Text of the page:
Middle Ground off Tisbury was also a honey hole for stripers. Rafael Louback of West Tisbury landed a 48-inch, 28-pound beauty with a large scup.

Back on shore, Peter Sliwkowski, co-owner of Larry’s Tackle, also reported an uptick in stripers over last year. “Bass have been great on the south side; Katama has been hot. East Beach on Chappy was fantastic over the weekend,” he said. “I’m still tired.”

Mr. Sliwkowski said a regular customer, “Jay-Bird,” weighed in a personal-best 38-pound striper, caught from the shore. “He wouldn’t say what he was using,” Mr. Sliwkowski said, adding that his lure of choice these days is a large Yo-Zuri Mag Darter. “East Beach is good on the rising tide, Wasque on the falling tide,” he said.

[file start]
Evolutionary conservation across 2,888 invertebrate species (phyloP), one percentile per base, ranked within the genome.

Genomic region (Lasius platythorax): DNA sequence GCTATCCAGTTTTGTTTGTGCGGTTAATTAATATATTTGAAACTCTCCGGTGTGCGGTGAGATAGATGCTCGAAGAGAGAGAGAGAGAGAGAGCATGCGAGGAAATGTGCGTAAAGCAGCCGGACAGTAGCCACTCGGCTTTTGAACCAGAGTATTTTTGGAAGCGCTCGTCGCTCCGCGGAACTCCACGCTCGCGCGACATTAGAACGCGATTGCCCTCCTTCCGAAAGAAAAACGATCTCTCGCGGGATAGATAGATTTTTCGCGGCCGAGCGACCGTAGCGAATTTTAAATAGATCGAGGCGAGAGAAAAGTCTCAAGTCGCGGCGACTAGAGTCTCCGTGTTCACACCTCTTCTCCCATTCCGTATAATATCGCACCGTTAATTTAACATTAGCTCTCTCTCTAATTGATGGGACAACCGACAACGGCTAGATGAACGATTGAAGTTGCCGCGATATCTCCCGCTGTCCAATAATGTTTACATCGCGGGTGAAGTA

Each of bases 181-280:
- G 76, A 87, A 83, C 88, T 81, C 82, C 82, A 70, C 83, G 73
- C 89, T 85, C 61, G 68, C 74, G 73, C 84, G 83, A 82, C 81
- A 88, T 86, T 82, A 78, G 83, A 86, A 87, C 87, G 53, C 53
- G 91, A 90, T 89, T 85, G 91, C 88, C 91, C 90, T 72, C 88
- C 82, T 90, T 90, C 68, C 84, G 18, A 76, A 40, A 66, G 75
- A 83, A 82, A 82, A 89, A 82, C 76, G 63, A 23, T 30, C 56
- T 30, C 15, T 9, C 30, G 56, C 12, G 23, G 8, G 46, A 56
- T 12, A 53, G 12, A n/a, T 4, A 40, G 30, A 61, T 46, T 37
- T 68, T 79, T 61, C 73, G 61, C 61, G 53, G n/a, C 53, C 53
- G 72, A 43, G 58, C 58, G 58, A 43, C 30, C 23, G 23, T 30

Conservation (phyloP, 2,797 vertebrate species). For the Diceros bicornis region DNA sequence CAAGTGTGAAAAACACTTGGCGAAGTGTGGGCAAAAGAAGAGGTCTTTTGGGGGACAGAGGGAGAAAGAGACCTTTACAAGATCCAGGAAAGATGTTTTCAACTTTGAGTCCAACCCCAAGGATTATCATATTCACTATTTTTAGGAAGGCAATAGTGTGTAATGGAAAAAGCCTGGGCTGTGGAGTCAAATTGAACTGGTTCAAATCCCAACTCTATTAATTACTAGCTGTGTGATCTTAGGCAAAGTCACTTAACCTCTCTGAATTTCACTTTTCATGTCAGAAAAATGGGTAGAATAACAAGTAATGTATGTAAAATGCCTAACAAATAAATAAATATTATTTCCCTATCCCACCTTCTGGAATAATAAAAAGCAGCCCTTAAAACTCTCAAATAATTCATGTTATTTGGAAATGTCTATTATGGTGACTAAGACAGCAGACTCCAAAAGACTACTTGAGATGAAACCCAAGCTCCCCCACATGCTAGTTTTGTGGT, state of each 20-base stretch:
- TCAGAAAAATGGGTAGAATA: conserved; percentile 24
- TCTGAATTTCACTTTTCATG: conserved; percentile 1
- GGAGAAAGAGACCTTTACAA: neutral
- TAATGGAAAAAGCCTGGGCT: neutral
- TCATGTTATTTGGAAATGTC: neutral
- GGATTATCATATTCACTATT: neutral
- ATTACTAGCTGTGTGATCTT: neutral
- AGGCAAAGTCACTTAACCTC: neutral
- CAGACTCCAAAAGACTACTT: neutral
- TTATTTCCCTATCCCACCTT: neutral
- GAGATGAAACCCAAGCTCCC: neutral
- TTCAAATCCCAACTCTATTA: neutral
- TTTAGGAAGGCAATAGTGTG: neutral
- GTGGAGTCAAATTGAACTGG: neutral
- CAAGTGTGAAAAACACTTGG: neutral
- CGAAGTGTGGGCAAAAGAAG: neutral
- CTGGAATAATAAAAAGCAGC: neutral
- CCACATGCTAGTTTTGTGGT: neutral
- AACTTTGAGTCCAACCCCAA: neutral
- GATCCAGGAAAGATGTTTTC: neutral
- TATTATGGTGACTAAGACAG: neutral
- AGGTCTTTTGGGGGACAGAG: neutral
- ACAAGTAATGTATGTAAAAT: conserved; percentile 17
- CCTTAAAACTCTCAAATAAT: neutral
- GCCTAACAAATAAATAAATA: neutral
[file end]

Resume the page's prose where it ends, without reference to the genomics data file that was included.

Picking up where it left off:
Reports of big bass in Lambert’s Cove and Makonikey have also been coming in.


Behold the bluefish

Many people will remember this past Saturday as the one day this spring when the sun actually shone.

Fishermen who made it to Wasque will also remember Saturday for the outstanding bluefish action. It wasn’t a “water boiling, birds diving” bluefish blitz — just steady action on the falling tide.

When I started around 2 pm, I had the beach to myself. After an hour of no action on my Roberts Ranger plug, I saw a newcomer pull in a nice bluefish after 10 minutes. After another fruitless stretch of casting, I swallowed my pride and made the trek down the beach, and he kindly told me he was throwing a Castmaster.

I changed up, and in no time had my first bluefish of the year.

Word got out. Pretty soon there was a line of bent rods on the beach. “Hogy” herring jigs did exceptionally well. The longer casts appeared to pay higher dividends.